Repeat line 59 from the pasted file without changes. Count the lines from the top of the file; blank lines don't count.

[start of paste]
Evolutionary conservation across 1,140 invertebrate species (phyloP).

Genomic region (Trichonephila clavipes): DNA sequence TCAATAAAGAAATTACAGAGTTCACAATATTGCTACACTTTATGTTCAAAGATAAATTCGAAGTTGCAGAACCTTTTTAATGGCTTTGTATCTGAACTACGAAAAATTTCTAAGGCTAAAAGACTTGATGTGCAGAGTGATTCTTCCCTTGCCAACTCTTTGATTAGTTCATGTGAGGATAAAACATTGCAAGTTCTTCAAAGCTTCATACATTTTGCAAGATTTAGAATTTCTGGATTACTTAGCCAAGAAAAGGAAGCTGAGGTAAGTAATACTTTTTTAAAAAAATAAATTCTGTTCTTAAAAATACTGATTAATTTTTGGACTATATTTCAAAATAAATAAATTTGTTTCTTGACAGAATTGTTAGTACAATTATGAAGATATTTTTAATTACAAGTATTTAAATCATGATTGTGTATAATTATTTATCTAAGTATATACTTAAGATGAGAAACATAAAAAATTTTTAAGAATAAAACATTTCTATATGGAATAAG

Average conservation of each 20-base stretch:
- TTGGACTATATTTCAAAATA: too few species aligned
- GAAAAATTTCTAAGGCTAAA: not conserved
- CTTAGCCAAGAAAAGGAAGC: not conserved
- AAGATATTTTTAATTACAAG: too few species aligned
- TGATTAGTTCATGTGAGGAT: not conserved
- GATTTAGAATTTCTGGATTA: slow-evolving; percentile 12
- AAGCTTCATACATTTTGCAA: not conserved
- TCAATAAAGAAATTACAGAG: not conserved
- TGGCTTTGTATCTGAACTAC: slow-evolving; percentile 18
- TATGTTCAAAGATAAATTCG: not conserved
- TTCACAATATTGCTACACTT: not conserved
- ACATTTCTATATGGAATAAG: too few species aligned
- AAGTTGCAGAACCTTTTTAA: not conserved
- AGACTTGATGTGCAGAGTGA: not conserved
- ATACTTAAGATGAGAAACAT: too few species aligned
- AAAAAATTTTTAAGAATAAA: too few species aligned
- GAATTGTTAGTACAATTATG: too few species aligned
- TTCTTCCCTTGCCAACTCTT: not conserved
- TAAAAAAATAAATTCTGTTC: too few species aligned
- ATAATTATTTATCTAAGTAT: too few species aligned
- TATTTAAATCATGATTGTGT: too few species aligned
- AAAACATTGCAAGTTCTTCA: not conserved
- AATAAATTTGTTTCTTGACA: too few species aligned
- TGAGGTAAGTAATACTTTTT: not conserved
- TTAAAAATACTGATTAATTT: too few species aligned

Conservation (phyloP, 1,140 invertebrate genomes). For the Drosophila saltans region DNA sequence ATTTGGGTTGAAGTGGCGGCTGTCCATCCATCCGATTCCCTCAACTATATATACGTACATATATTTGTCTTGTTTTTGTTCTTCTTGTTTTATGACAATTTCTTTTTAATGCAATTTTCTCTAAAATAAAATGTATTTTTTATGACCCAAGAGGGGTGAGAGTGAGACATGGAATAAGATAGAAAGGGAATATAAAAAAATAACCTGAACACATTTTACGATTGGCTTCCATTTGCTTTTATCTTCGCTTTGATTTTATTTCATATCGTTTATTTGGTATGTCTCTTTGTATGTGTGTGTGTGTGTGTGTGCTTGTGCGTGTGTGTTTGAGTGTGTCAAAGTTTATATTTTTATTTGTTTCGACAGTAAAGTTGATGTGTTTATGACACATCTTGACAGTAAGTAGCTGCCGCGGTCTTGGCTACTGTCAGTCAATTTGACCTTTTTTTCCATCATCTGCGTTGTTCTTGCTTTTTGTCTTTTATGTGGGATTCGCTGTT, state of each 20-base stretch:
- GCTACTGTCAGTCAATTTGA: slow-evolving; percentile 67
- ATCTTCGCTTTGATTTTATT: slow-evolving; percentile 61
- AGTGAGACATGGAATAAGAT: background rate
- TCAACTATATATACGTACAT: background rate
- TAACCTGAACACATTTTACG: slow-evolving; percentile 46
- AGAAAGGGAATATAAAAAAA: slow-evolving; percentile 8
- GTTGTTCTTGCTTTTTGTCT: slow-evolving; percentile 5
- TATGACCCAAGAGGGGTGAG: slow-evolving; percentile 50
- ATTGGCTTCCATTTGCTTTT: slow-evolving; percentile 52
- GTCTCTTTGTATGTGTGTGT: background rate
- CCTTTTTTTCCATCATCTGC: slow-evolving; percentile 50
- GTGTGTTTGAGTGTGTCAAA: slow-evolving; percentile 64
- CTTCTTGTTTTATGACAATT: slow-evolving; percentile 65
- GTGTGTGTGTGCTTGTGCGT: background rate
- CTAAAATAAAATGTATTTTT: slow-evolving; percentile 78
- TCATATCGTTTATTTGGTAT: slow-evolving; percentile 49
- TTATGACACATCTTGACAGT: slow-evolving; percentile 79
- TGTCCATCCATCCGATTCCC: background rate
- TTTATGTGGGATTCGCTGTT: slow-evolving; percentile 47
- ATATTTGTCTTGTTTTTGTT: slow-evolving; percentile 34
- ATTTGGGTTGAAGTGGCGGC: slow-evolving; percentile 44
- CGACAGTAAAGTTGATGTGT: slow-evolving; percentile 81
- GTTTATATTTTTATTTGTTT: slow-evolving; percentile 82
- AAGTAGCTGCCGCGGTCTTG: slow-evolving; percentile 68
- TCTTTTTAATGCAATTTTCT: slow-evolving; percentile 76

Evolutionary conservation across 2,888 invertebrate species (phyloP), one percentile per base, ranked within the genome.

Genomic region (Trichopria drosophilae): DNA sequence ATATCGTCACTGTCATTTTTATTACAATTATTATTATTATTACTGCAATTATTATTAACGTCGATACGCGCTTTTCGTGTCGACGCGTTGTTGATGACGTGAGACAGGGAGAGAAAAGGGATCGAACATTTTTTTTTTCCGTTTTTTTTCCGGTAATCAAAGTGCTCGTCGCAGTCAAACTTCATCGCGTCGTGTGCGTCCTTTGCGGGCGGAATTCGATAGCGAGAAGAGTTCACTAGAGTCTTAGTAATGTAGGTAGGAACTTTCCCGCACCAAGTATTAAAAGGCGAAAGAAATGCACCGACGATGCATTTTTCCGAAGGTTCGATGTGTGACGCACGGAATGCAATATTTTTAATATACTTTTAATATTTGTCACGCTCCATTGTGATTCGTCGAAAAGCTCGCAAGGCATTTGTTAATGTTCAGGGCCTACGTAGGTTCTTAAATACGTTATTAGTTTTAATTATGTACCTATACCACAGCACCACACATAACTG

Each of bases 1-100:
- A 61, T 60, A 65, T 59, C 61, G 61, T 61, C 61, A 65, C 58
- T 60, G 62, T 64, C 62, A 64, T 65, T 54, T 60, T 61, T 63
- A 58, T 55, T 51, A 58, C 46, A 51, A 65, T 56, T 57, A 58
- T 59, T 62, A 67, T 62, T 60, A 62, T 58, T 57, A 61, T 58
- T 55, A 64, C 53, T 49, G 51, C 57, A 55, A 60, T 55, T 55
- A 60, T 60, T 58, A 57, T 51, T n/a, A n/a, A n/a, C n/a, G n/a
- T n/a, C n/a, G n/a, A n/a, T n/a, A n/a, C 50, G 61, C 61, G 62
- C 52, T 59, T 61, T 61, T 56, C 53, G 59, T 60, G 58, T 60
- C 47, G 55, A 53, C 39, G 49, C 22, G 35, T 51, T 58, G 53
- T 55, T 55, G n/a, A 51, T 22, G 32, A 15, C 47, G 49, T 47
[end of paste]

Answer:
- T 60, G 62, T 64, C 62, A 64, T 65, T 54, T 60, T 61, T 63